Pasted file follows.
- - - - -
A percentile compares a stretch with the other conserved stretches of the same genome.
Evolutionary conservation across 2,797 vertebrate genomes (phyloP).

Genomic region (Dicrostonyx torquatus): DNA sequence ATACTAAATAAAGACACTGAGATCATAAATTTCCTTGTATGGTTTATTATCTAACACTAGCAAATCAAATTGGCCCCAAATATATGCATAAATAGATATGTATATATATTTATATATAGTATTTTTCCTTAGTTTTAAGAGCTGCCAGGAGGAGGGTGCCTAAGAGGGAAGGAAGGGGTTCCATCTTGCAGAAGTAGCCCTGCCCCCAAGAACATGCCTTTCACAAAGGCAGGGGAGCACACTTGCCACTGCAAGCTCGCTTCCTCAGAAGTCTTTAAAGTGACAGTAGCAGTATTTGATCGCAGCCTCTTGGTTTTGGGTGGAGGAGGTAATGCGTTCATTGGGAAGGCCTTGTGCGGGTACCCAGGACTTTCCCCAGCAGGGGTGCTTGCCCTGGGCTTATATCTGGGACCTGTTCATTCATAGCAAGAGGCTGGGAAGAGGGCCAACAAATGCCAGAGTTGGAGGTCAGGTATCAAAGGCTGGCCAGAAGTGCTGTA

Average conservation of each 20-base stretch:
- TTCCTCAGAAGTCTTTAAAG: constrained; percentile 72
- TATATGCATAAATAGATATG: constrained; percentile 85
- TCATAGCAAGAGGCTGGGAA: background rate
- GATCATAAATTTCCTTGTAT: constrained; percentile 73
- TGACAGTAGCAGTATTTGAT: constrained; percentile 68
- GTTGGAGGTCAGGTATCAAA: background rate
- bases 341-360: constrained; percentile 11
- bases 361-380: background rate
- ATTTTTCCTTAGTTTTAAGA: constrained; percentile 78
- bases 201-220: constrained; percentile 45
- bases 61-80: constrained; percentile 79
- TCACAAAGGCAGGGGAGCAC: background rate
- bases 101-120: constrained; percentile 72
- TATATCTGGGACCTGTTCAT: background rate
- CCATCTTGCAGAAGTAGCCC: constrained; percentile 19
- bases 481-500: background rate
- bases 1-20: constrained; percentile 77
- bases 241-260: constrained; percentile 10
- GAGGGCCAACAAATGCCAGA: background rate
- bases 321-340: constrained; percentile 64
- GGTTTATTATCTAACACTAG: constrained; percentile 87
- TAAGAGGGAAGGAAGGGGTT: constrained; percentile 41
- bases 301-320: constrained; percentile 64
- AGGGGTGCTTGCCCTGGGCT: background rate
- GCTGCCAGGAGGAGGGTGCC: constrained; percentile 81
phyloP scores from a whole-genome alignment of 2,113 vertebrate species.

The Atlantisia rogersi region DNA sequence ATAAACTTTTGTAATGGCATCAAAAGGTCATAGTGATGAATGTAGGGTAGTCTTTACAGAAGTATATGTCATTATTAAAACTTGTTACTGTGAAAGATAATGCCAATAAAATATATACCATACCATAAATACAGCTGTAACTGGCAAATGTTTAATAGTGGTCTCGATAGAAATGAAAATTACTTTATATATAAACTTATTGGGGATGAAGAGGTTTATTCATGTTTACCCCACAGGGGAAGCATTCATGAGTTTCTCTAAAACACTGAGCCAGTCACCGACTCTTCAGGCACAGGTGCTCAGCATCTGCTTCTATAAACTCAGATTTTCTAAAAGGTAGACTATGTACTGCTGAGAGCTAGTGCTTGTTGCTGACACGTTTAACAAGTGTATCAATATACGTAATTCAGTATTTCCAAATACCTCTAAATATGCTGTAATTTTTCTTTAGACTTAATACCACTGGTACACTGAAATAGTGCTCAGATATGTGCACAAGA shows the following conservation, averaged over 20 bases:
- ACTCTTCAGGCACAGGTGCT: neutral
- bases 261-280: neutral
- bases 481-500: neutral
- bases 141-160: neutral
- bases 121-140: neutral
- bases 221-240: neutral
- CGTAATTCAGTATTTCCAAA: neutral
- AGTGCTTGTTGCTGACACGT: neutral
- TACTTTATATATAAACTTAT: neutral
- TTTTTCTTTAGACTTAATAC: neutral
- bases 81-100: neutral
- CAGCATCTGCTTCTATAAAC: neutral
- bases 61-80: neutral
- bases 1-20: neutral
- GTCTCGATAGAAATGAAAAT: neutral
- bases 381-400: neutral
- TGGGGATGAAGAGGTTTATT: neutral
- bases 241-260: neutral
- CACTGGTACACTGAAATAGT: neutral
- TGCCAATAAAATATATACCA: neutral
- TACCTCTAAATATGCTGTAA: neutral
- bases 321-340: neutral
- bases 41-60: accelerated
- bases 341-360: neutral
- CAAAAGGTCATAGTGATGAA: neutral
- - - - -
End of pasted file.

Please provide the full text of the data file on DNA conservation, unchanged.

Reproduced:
A percentile compares a stretch with the other conserved stretches of the same genome.
Evolutionary conservation across 2,797 vertebrate genomes (phyloP).

Genomic region (Dicrostonyx torquatus): DNA sequence ATACTAAATAAAGACACTGAGATCATAAATTTCCTTGTATGGTTTATTATCTAACACTAGCAAATCAAATTGGCCCCAAATATATGCATAAATAGATATGTATATATATTTATATATAGTATTTTTCCTTAGTTTTAAGAGCTGCCAGGAGGAGGGTGCCTAAGAGGGAAGGAAGGGGTTCCATCTTGCAGAAGTAGCCCTGCCCCCAAGAACATGCCTTTCACAAAGGCAGGGGAGCACACTTGCCACTGCAAGCTCGCTTCCTCAGAAGTCTTTAAAGTGACAGTAGCAGTATTTGATCGCAGCCTCTTGGTTTTGGGTGGAGGAGGTAATGCGTTCATTGGGAAGGCCTTGTGCGGGTACCCAGGACTTTCCCCAGCAGGGGTGCTTGCCCTGGGCTTATATCTGGGACCTGTTCATTCATAGCAAGAGGCTGGGAAGAGGGCCAACAAATGCCAGAGTTGGAGGTCAGGTATCAAAGGCTGGCCAGAAGTGCTGTA

Average conservation of each 20-base stretch:
- TTCCTCAGAAGTCTTTAAAG: constrained; percentile 72
- TATATGCATAAATAGATATG: constrained; percentile 85
- TCATAGCAAGAGGCTGGGAA: background rate
- GATCATAAATTTCCTTGTAT: constrained; percentile 73
- TGACAGTAGCAGTATTTGAT: constrained; percentile 68
- GTTGGAGGTCAGGTATCAAA: background rate
- bases 341-360: constrained; percentile 11
- bases 361-380: background rate
- ATTTTTCCTTAGTTTTAAGA: constrained; percentile 78
- bases 201-220: constrained; percentile 45
- bases 61-80: constrained; percentile 79
- TCACAAAGGCAGGGGAGCAC: background rate
- bases 101-120: constrained; percentile 72
- TATATCTGGGACCTGTTCAT: background rate
- CCATCTTGCAGAAGTAGCCC: constrained; percentile 19
- bases 481-500: background rate
- bases 1-20: constrained; percentile 77
- bases 241-260: constrained; percentile 10
- GAGGGCCAACAAATGCCAGA: background rate
- bases 321-340: constrained; percentile 64
- GGTTTATTATCTAACACTAG: constrained; percentile 87
- TAAGAGGGAAGGAAGGGGTT: constrained; percentile 41
- bases 301-320: constrained; percentile 64
- AGGGGTGCTTGCCCTGGGCT: background rate
- GCTGCCAGGAGGAGGGTGCC: constrained; percentile 81
phyloP scores from a whole-genome alignment of 2,113 vertebrate species.

The Atlantisia rogersi region DNA sequence ATAAACTTTTGTAATGGCATCAAAAGGTCATAGTGATGAATGTAGGGTAGTCTTTACAGAAGTATATGTCATTATTAAAACTTGTTACTGTGAAAGATAATGCCAATAAAATATATACCATACCATAAATACAGCTGTAACTGGCAAATGTTTAATAGTGGTCTCGATAGAAATGAAAATTACTTTATATATAAACTTATTGGGGATGAAGAGGTTTATTCATGTTTACCCCACAGGGGAAGCATTCATGAGTTTCTCTAAAACACTGAGCCAGTCACCGACTCTTCAGGCACAGGTGCTCAGCATCTGCTTCTATAAACTCAGATTTTCTAAAAGGTAGACTATGTACTGCTGAGAGCTAGTGCTTGTTGCTGACACGTTTAACAAGTGTATCAATATACGTAATTCAGTATTTCCAAATACCTCTAAATATGCTGTAATTTTTCTTTAGACTTAATACCACTGGTACACTGAAATAGTGCTCAGATATGTGCACAAGA shows the following conservation, averaged over 20 bases:
- ACTCTTCAGGCACAGGTGCT: neutral
- bases 261-280: neutral
- bases 481-500: neutral
- bases 141-160: neutral
- bases 121-140: neutral
- bases 221-240: neutral
- CGTAATTCAGTATTTCCAAA: neutral
- AGTGCTTGTTGCTGACACGT: neutral
- TACTTTATATATAAACTTAT: neutral
- TTTTTCTTTAGACTTAATAC: neutral
- bases 81-100: neutral
- CAGCATCTGCTTCTATAAAC: neutral
- bases 61-80: neutral
- bases 1-20: neutral
- GTCTCGATAGAAATGAAAAT: neutral
- bases 381-400: neutral
- TGGGGATGAAGAGGTTTATT: neutral
- bases 241-260: neutral
- CACTGGTACACTGAAATAGT: neutral
- TGCCAATAAAATATATACCA: neutral
- TACCTCTAAATATGCTGTAA: neutral
- bases 321-340: neutral
- bases 41-60: accelerated
- bases 341-360: neutral
- CAAAAGGTCATAGTGATGAA: neutral